Is there a possibility of getting a lump sum? Do you get an annual bonus at work? Do you usually have some cash coming back from taxes? Will your rich Aunt Sally be able to give you a

chunk of money? Plan ahead and see how much these things will close the gap and get you closer to your target.

It'll be hard work and there will be sacrifices of time and luxuries. But keep your goal in mind, and remember why you're buying this house...to create stability, to provide for your future, and to have something to call your own.

Step 4: Here's where the rubber meets the road: Set up an automatic savings system.

Up to now, it's all been about the planning. Now you need to make the savings really happen. Once you decide you need to save an extra $1,000/month, and you have identified where it's going to come from, create a system to make it happen.

You can ask your workplace to withdraw more from each paycheck and perhaps they'll even deposit money into separate savings accounts for you. You can electronically move money into savings on each pay day yourself. If you're working an extra

job, have all that money go to a separate account. If you've reduced your car payment by $100, your tv bill by $60, and your entertainment by $80, then put $240 into savings the first of each month. You don't want to have to think about it. Just make it routine.

But don't neglect your emergency fund either. You may discover that to create an emergency fund, which is typically six months’ worth of income, you need to postpone your plans for buying a house until you have enough cash reserves built up.

Step 5. Pay off credit cards and roll the payment over.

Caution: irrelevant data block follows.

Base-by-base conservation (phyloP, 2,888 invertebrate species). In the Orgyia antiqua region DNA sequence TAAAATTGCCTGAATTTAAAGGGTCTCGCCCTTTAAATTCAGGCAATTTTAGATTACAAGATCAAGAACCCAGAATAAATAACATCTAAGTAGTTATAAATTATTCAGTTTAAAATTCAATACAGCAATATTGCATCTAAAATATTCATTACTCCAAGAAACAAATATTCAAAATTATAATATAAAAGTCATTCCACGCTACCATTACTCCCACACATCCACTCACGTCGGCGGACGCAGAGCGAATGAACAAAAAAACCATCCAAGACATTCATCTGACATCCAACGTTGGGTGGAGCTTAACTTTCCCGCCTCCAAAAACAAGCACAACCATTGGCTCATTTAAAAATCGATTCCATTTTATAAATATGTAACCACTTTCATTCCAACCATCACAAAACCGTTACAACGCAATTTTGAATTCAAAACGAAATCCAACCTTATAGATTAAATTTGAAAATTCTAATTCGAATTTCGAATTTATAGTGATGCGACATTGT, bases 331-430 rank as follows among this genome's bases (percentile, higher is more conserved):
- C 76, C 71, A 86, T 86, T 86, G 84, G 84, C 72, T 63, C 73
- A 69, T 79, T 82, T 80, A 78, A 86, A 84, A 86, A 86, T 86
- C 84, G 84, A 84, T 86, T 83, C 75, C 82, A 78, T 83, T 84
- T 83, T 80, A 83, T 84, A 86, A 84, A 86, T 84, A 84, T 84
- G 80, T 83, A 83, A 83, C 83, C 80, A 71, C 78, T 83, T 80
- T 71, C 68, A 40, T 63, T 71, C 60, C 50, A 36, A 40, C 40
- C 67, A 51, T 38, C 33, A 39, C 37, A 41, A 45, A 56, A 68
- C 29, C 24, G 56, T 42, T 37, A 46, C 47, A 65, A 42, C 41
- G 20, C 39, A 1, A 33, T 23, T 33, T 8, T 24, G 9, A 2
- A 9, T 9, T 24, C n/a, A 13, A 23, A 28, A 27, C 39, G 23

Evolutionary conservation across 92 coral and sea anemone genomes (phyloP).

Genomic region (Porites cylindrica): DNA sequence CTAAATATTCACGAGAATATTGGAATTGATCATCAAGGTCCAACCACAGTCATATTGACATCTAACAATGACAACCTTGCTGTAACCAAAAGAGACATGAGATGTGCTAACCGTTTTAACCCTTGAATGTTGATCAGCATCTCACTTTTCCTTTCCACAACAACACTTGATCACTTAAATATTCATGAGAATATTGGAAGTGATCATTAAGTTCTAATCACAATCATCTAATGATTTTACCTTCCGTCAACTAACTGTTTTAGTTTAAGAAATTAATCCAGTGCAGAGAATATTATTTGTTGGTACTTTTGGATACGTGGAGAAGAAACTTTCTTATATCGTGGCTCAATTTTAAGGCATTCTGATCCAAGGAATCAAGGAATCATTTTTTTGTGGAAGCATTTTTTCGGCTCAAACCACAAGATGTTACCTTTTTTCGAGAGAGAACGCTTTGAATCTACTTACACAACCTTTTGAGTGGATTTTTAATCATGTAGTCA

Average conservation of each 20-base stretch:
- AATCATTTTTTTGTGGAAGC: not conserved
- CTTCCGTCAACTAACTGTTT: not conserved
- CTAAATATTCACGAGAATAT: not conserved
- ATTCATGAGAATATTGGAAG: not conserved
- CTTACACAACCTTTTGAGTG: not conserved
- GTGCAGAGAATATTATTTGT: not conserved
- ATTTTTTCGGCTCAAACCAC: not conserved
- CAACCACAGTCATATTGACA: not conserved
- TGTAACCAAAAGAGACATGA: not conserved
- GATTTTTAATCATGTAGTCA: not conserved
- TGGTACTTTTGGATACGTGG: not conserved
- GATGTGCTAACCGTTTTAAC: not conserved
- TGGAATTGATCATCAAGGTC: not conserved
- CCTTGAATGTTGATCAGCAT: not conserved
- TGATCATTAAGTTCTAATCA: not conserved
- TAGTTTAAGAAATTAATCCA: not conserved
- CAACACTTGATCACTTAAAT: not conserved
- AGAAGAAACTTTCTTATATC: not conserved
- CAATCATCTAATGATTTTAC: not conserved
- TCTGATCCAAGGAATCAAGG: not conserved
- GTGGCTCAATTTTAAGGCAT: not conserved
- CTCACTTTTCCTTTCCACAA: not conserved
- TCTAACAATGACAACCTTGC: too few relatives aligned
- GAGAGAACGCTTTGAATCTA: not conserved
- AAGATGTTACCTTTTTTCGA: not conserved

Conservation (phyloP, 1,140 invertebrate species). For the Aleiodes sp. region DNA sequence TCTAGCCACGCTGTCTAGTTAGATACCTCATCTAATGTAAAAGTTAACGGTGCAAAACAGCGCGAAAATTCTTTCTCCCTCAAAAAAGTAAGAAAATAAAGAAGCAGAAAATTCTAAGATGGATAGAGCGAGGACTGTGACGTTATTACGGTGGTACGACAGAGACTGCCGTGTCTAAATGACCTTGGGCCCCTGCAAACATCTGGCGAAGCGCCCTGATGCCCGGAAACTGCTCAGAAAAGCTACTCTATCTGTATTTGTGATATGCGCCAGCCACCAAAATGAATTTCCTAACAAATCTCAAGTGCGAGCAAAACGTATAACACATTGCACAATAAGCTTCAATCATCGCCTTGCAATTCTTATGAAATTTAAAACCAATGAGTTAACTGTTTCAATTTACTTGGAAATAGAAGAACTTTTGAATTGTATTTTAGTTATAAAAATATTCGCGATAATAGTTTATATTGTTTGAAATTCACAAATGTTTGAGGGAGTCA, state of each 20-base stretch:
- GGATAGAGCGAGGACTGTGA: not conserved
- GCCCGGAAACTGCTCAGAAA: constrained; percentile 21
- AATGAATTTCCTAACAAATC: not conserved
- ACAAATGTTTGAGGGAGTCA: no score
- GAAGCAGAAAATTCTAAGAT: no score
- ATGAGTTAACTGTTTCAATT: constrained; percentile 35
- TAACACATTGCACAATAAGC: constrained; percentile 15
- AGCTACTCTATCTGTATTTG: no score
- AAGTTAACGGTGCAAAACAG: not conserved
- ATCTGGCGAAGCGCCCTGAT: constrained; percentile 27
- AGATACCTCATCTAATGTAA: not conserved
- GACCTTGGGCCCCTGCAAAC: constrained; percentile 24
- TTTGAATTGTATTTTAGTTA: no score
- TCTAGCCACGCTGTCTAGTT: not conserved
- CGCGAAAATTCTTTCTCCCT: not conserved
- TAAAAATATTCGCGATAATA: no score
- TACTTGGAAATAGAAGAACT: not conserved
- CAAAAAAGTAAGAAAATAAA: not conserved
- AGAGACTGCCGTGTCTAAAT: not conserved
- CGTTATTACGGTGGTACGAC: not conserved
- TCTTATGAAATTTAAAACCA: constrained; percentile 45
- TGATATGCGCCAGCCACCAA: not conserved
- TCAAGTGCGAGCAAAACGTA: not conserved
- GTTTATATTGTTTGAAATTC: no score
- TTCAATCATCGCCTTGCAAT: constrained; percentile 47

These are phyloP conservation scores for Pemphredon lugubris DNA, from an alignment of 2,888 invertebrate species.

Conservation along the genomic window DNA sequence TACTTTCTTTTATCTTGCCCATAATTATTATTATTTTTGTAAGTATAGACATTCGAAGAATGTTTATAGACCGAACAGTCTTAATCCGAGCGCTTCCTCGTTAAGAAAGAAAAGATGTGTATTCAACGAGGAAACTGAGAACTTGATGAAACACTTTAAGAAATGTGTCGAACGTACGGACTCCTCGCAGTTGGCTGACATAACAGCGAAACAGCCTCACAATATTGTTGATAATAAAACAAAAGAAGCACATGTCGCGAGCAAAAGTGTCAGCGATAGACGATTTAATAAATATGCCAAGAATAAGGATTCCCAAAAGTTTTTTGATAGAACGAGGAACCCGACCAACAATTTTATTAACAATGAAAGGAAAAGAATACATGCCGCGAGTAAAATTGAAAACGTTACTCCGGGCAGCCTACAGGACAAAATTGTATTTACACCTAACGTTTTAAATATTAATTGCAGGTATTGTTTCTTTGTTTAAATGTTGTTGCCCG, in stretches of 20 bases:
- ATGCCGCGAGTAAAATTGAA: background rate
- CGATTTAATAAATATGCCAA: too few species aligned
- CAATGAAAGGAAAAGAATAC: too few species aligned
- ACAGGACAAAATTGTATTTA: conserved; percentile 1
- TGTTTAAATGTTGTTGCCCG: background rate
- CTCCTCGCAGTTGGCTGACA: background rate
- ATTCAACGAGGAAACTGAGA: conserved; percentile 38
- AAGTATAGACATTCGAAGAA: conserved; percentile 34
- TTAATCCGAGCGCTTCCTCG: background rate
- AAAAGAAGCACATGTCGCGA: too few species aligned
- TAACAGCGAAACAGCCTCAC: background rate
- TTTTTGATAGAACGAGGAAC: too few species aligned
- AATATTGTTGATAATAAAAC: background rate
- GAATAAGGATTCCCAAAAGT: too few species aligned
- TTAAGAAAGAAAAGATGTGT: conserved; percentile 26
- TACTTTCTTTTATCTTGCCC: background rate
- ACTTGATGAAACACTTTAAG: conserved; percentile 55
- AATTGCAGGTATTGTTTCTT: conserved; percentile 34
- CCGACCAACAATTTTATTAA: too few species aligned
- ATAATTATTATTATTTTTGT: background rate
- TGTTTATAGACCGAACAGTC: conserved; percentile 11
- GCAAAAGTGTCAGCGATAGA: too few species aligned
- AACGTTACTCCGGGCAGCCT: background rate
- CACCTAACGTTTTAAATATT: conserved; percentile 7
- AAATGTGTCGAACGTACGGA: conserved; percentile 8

If you have three credit cards, start paying extra on the one with the least left owing. Once you pay that card off, take the entire payment you were making on that card and apply it to the card with the next lowest balance. Keep doing that until your cards are paid off. Don't close the cards, but pay them off. Once they're paid off, add up all the money you were paying each month on those cards and put it into your savings. Don't go buy anything more on credit for a good long while.

Step 6. Reward yourself along the way.

Don't go buy something! Instead, create a chart, like a thermometer, with your target at one end. Then color in the money amount you save each month and watch it get closer to your target. Look for extra ways to add more to your thermometer each month. It sounds corny, but it really works to help keep you motivated!

Conclusion

Don’t let down payment money stop you from owning a house. Even if it can’t happen right away, that’s no reason not to plan for it down the road. And who knows…it may be able to happen right away.

Contact me at (559) 272-8557 to talk about special down payment assistance and low down payment loan possibilities. Either I can answer your questions, or I’ll introduce you to someone with even more specialized knowledge.